Top 5 Sustainable Upgrades

What are the best sustainable upgrades to do for your house? We have recently started a new design project and as part of the early stages of design we were coming up with a list of what upgrades we were going to budget for the project.  We have yet to do an energy model comparing the different upgrades below, but as we do them I’ll update our assumptions.  Look over my list below and let me know what you think.

1) Insulation – I think this is by far the best upgrade for the money. Insulation will seal cracks and provide a thicker barrier to the outside.  This will help keep the interior temperature of the space. The best insulation is the blown in insulation or the expanding insulation sprays but they are expensive. As long as you have insulation in all exterior walls and in any attic space you will have a dramatic improvement in the energy efficiency of your building.  I’m following the Passive House discipline of limiting the amount of outside air inside and inside air that escapes.  This will lower your utility bills because your mechanical system will have to work less to heat and cool the space.

2) Windows – since windows are holes in the exterior skin of the building it is important to spend the money to get high efficiency windows and install them correctly so they are correctly sealed to prevent air leaks.  I would recommend double paned windows with argon filled glass with a low e coating.  Again, I am following the Passive House philosophy.

3)Mechanical Systems – the first two on the list are there because by investing in increasing the exterior skin of the house hopefully you will have to use the mechanical systems less.  However in most climates you need an HVAC system and its important to invest in an efficient one. An energy star rated forced air mechanical system is a good place to start. If you’re interested in something different I would suggest radiant floor heating or using a geothermal pump.

4) Lighting – I wasn’t sure whether to put appliances or lighting next.  I chose lighting because most homes use more energy with lighting than appliances just because there are so many more lights.  Lights also produce heat which affects your mechanical systems. Buying a highly efficient compact fluorescent will reduce your electrical consumption because they are much more efficient.  Compact fluorescents are made with harmful chemicals and if used, should be handled with care and disposed of correctly.  An LED fixture is more expensive then a compact fluorescent but uses less electricity produces less heat and is not produced with harmful chemicals.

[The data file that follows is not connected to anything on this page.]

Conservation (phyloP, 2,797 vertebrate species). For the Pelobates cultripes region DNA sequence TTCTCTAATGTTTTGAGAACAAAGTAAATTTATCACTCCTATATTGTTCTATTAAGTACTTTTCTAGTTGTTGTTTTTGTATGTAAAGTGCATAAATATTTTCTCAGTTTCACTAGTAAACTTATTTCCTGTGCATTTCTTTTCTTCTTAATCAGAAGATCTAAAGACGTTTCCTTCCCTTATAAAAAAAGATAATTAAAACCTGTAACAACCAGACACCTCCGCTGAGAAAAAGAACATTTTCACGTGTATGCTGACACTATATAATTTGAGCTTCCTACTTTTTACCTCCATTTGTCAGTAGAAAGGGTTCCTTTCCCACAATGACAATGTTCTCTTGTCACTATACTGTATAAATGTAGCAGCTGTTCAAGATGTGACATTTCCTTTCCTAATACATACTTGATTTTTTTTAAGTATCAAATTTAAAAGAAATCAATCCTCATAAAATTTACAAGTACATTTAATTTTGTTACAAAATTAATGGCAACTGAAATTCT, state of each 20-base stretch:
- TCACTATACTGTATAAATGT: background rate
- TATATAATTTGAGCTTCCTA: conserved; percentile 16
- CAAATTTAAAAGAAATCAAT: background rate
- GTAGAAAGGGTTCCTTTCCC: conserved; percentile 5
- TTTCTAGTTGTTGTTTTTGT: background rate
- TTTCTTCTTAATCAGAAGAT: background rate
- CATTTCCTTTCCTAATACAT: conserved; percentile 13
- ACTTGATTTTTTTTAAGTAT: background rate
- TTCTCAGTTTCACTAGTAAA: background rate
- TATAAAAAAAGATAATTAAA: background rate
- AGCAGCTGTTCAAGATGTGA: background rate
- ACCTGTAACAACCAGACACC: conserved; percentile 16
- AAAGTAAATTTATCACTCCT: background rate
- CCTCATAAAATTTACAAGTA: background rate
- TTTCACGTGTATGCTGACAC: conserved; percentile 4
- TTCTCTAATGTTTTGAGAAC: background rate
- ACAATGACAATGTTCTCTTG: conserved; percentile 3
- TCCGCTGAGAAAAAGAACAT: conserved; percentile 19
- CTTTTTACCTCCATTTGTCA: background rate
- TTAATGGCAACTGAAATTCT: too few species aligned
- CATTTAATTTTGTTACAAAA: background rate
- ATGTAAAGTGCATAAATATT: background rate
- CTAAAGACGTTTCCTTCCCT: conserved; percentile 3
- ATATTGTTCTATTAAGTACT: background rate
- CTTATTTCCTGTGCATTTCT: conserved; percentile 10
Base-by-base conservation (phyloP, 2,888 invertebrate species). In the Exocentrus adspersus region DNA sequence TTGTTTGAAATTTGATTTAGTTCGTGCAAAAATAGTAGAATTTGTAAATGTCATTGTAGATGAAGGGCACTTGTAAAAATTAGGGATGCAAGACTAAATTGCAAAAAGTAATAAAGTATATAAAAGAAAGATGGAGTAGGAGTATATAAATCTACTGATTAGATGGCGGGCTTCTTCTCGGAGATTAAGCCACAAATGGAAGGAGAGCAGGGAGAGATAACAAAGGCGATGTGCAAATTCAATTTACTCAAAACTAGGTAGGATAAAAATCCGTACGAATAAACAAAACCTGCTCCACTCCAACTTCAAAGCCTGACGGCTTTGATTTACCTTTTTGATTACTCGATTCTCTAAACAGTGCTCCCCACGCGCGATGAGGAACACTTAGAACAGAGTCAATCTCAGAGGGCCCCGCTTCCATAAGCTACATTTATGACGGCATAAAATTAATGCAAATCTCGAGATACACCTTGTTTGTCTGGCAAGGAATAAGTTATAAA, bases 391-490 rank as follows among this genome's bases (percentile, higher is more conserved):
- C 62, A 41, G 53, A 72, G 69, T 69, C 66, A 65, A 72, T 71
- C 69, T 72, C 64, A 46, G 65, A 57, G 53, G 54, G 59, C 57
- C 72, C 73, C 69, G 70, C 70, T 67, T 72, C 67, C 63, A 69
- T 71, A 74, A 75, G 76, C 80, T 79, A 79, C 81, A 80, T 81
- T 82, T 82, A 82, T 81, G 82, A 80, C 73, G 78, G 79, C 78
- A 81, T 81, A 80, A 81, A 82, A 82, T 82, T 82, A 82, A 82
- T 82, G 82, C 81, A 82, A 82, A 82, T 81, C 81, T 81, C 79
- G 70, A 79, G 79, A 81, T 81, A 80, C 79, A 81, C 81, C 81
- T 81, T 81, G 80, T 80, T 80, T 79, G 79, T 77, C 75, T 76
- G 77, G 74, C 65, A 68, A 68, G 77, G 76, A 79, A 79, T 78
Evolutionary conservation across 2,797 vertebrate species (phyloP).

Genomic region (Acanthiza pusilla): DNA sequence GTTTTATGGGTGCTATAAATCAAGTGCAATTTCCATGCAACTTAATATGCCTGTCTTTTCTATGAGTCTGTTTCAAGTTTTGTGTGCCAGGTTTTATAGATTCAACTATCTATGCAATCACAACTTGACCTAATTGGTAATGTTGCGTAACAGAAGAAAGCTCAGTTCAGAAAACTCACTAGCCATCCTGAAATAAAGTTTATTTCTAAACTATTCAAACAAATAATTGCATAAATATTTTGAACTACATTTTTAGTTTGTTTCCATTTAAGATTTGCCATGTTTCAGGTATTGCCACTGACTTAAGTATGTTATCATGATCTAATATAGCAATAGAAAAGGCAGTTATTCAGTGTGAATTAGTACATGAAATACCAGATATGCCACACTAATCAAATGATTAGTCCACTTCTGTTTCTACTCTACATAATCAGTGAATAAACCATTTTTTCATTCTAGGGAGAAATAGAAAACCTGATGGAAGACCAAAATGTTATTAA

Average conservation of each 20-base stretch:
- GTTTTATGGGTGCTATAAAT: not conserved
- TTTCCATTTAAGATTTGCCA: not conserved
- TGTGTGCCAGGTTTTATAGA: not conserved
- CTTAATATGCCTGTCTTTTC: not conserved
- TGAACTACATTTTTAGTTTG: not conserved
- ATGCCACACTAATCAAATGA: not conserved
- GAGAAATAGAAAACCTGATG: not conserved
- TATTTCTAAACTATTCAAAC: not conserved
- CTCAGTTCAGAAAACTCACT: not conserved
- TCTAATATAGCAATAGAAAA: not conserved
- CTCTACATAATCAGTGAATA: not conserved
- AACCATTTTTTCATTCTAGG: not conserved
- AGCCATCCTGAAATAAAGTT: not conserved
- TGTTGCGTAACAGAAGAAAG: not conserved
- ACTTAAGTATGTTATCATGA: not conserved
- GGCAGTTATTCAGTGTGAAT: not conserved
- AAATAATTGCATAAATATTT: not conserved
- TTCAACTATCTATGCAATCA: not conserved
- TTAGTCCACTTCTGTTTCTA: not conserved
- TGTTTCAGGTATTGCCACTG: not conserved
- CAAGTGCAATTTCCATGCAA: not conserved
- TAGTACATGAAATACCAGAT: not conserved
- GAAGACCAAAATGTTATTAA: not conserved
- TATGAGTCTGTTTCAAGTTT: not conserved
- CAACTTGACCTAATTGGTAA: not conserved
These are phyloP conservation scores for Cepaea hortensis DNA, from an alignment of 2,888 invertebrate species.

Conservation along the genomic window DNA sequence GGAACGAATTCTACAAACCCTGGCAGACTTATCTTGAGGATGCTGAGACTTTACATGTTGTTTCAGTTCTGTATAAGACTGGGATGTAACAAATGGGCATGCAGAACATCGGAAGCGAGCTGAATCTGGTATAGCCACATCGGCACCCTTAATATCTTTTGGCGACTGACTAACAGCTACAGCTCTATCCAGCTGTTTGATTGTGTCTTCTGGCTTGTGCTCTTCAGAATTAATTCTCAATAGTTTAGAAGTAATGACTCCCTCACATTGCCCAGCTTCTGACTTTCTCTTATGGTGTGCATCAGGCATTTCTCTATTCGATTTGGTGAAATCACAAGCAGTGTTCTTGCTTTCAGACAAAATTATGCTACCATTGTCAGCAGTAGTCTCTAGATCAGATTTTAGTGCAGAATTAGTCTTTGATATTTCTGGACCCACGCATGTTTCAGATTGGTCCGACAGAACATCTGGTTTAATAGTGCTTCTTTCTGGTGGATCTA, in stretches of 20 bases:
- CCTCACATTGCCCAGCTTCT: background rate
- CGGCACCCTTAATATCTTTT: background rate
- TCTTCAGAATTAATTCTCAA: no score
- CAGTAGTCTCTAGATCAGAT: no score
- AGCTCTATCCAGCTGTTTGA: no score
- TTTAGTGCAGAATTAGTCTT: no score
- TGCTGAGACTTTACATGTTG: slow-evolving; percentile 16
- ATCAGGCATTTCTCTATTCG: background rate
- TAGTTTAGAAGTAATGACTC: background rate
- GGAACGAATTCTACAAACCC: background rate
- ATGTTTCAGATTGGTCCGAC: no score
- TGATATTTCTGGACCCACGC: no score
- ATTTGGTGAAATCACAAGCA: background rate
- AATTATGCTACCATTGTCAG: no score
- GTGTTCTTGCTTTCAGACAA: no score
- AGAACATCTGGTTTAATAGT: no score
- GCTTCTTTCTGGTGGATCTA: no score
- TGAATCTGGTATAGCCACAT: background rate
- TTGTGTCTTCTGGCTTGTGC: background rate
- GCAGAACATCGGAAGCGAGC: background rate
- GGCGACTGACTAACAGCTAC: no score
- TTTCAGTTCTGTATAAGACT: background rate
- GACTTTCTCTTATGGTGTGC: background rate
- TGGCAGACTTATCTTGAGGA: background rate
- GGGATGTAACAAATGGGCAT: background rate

No matter what fixture or bulb you choose to use, motion sensor or timers should be used so that when lights are not needed they are turned off.  This does not require a large investment and will provide a great reduction of electricity used.

5) Appliances – while you only have a couple appliances they all use a lot of energy either in short bursts like a washer and dryer or oven or constant draining like a refrigerator. The first step is to buy energy star appliances.  Something else to think about is the size of your appliances. If you are designing or building a smaller apartment that will probably be used by only one or two people thinking about using smaller refrigerators, dishwashers and other appliances.

Large Appliances are generally better especially with Energy Star products.  Smaller appliances like televisions, microwaves, coffee makers, toasters, ect use a disproportionate amount of energy.  These items should be unplugged when not in use.  In my house I started unplugging my smaller appliances and saved about 15% on my electric bill just by reducing the “vampire load”.

Please let me know if you disagree with anything on my list or can think of something that I missed.

This entry was posted in Efficiency and Conservation, Energy Production, Financial Analysis, Green Building Certifications, Indoor Environmental Air Quality, Water use reduction and tagged , , , , . Bookmark the permalink.

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